Curious, I decided to look into some of the booklet’s claims. Most of the 12 experts I spoke to—engineers, mining consultants, and environmental scientists—agreed that Lynas’ plan to scrub all the toxic elements out of its waste is technically possible. But not one of them had seen sufficient explanation—from either Lynas or the Malaysian government—of exactly how it would do this. Others, including Kuantan’s parliamentary representative Fuziah Salleh, have pointed out that Lynas has only been required to submit a preliminary environmental impact assessment, which doesn’t address in detail the plant’s potential effects on the mangrove ecosystem and marine life.
I had trouble nailing down Lynas’ specific plans, too. When I submitted questions to Lynas about whether it had plans for a permanent waste-storage facility, I received no response. I also asked how the plant would treat its liquids for release into the river and solids for recycling into construction materials. Lynas spokesman Alan Jury declined to provide specific answers and instead referred me to the IAEA’s review of the plant, which only addresses radiation—but not the acids, heavy metals, and other substances that will be present in the waste. “The IAEA found Lynas to be fully compliant and meeting international standards,” Jury noted.
“I don’t see the waste as impossible to manage, but you can’t do it in secret, and you can’t do it without good numbers,” said Gavin Mudd, a professor of civil engineering at Australia’s Monash University. “If Lynas is so confident in its methods, then it should have no problem being transparent.”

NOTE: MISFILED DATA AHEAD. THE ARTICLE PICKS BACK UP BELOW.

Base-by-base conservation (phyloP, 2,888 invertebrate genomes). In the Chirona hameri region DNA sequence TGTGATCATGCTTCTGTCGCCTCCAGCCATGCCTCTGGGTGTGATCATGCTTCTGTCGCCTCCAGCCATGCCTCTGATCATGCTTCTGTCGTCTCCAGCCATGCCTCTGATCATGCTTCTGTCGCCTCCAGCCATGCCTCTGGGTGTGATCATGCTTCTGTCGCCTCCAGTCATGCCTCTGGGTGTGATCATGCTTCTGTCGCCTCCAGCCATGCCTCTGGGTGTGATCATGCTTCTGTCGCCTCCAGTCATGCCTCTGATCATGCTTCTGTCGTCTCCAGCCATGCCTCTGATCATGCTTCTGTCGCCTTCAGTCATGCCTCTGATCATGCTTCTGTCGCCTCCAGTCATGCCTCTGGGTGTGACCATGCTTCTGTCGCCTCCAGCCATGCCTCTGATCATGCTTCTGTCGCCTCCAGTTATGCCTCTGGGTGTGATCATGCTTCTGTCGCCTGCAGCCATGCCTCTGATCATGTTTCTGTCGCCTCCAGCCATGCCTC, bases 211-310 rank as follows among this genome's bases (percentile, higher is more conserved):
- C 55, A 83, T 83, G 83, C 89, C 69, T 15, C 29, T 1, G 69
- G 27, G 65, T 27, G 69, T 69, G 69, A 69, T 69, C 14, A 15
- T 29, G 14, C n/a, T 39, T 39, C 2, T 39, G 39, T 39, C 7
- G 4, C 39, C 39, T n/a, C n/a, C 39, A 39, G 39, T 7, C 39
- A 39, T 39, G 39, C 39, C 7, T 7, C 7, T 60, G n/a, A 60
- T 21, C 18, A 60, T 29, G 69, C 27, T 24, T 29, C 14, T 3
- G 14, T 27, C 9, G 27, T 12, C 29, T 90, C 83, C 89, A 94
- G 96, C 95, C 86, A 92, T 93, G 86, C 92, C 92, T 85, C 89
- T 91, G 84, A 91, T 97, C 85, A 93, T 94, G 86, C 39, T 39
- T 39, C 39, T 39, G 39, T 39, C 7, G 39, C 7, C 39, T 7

After returning to Kuala Lumpur from tranquil Kuantan, the capital city seemed even more crowded, noisy, and sweltering than I remembered it. From my hotel room, I could hear tourists belting out Whitney Houston hits at a neighboring karaoke bar. I headed out for a walk. Over a snack at a food stall (which I thought was going to be ice cream but somehow ended up being a dark brown herbal jelly) I kept thinking about the Lynas pamphlet the fisherman had shown me—could the company really assure the Kuantan people that the refinery was safe? And could their government?
I tracked down an engineer who worked on the Kuantan plant. (He requested that I not reveal his name, employer, or other identifying details about his work.) Early on in the construction process, the engineer said, his team noticed that the moisture content in the concrete of 22 tanks—which would hold acids, rare-earth elements, and the radioactive waste—was too high for the lining to be applied. When the engineers notified Lynas of the problem, it dispatched a team to deal with the issue, which proceeded to set about drying the concrete with fans and blowtorches. “After a few weeks of this, we noticed that the moisture would reduce, then go back up again,” the engineer said. So his team conducted an inspection and found that there were no moisture barriers under the tanks—the moisture from the ground was seeping in. Upon further inspection, his team also found cracks in the tank that ran from the floor to the top of the wall. It also discovered “honeycombing,” or areas where the concrete had not been properly compacted. These were problems, he said, that ultimately lead a Dutch contractor, AkzoNobel, to pull out of the project. (According to a New York Times report, Lynas denied that AkzoNobel’s withdrawal was related to the design problems.)
“My personal opinion is that the plant can operate safely,” the engineer noted, “providing that it’s effectively engineered.”